Alongside the tag line “life’s too short for the wrong job” the campaign was created to target individuals who are searching for jobs and those people who at present have a job but are not happy with it. I was able to say so mainly because aside from the fact that the people behind the advertisement are in the job recruitment company, the advertisements were able to compliment the goal of job seekers, which is to find a job that would satisfy their needs. I was able to easily relate with the advertisement because it does not require anybody to think critically before one eventually realizes the information that the ad wanted to convey. The messages were clear that: there are companies and organizations that support people who are looking for jobs and a person should not waste his or her time on the wrong job.
In a broader sense, this advertisement is effective because it was able to stimulate the imagination of the viewers. It could create a lasting memory with limited amount of exposure especially on the case of passers-by and yet be able to consolidate a story that appeals to the emotions. Moreover, this is the type of advertisement that I believe would make people look twice not because they do not understand it but to appreciate a clever advertisement. Since the advertisement does not require the coordination of the audio and visual senses, it employed the symbolic images and language. It was found out that most of the people prefer the usage of symbolic languages and images that could arrest the senses (“American research group, Inc. ,” 2007).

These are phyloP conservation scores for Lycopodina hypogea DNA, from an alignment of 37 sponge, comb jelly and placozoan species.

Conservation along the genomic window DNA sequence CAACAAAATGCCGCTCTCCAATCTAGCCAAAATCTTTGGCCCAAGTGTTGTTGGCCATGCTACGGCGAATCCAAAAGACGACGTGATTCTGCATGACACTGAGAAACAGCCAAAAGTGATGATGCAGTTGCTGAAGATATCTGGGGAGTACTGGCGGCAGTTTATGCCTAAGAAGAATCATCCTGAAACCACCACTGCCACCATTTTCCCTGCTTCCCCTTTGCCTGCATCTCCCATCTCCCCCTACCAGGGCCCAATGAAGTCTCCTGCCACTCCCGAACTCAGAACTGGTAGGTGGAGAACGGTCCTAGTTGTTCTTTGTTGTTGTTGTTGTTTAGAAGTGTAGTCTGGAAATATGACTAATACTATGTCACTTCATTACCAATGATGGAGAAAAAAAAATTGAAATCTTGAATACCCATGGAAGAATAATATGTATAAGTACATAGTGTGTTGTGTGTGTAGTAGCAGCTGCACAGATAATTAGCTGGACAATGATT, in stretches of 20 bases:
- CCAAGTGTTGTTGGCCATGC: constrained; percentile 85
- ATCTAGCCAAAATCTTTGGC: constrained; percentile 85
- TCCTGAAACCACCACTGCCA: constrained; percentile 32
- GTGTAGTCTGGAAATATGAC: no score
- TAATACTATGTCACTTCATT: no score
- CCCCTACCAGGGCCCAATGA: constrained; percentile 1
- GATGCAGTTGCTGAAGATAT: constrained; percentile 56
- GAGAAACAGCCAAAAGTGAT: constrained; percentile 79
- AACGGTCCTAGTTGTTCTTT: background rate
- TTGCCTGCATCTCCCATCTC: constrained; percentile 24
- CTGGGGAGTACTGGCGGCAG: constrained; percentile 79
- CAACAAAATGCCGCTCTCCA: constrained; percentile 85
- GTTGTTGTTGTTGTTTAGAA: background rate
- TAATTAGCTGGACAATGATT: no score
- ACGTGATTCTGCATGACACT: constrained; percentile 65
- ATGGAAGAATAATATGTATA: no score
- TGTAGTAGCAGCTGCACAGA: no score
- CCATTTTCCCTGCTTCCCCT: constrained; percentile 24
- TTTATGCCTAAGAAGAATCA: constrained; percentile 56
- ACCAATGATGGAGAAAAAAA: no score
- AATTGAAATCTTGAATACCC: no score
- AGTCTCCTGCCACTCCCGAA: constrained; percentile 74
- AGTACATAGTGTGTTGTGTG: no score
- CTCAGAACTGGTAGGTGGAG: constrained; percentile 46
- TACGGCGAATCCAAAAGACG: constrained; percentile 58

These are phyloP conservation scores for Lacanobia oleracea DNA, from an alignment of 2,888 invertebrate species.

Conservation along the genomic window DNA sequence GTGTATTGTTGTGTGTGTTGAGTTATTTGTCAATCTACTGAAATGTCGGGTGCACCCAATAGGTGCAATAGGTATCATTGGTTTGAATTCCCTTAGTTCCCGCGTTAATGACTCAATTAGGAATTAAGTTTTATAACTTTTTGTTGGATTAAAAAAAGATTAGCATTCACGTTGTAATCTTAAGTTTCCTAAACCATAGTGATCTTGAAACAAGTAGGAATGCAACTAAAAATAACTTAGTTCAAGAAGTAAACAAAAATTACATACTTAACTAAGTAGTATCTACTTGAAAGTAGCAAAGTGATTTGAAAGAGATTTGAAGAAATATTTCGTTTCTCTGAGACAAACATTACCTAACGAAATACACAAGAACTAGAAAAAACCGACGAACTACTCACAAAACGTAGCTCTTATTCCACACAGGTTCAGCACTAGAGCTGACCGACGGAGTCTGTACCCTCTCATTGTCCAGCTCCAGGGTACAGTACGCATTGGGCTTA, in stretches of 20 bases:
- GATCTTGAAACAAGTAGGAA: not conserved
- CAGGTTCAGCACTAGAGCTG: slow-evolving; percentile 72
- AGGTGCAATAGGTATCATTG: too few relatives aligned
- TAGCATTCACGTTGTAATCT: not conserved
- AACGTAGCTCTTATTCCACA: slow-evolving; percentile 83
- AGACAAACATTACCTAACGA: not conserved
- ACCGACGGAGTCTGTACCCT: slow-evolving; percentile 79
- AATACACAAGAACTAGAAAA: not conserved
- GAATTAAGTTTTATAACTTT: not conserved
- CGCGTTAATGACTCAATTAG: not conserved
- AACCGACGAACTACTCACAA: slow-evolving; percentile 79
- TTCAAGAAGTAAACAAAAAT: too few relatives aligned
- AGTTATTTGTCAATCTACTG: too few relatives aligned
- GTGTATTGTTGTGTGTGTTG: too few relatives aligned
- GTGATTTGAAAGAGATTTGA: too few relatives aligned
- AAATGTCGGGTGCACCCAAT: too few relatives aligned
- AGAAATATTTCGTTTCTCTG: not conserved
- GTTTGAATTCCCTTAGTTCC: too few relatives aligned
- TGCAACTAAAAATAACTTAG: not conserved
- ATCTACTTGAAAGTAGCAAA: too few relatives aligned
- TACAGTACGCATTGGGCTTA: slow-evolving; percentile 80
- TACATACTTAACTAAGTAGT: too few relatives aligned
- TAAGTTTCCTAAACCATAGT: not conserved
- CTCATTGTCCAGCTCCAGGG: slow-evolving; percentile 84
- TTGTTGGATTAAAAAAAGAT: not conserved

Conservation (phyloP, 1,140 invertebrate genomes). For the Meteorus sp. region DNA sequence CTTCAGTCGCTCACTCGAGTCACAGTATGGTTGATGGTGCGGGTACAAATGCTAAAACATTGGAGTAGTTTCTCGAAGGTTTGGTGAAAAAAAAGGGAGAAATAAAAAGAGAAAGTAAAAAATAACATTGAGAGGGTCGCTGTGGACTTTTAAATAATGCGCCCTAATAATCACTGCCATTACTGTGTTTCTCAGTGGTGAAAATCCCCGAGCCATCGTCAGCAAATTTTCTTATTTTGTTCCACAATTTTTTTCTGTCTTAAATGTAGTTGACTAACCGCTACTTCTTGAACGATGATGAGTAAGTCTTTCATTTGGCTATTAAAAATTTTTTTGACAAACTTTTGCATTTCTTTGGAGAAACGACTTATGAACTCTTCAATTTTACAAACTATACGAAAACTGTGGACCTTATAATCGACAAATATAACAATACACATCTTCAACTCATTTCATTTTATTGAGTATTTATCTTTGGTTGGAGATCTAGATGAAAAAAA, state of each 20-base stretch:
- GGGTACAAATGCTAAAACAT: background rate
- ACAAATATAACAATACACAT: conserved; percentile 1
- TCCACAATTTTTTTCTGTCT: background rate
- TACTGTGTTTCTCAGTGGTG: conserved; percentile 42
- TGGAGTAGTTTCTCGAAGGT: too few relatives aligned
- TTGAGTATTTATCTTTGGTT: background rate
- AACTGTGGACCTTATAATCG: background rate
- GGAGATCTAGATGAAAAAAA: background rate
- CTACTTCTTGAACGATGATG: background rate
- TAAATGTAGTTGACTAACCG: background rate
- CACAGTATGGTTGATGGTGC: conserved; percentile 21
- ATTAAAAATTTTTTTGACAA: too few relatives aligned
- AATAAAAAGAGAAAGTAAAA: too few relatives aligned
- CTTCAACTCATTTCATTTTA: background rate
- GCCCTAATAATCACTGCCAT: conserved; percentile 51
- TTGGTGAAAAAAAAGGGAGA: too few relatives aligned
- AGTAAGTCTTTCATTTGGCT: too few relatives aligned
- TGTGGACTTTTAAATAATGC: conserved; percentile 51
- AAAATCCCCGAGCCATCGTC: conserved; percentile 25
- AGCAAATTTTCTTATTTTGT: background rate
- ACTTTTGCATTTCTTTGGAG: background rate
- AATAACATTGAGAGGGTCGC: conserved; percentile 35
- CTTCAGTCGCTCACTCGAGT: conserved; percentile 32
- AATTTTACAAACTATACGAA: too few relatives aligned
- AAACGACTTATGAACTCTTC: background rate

The symbolic images were portrayed by the people inside the machines connoting that they are not happy with what they are doing based from the expressions on their faces. Meanwhile, the language which was in the form of the tag line, is complimentary with what the picture shows. Thus, this may be noted as something that is appealing to the senses because the actions done were expressions of what people feel, see, hear, smell or even taste when an individual is not happy with the job. Another notable technique that the advertisement was able to present is the promise to the target audience that the service they are offering would be able to bring them benefits that they won’t regret.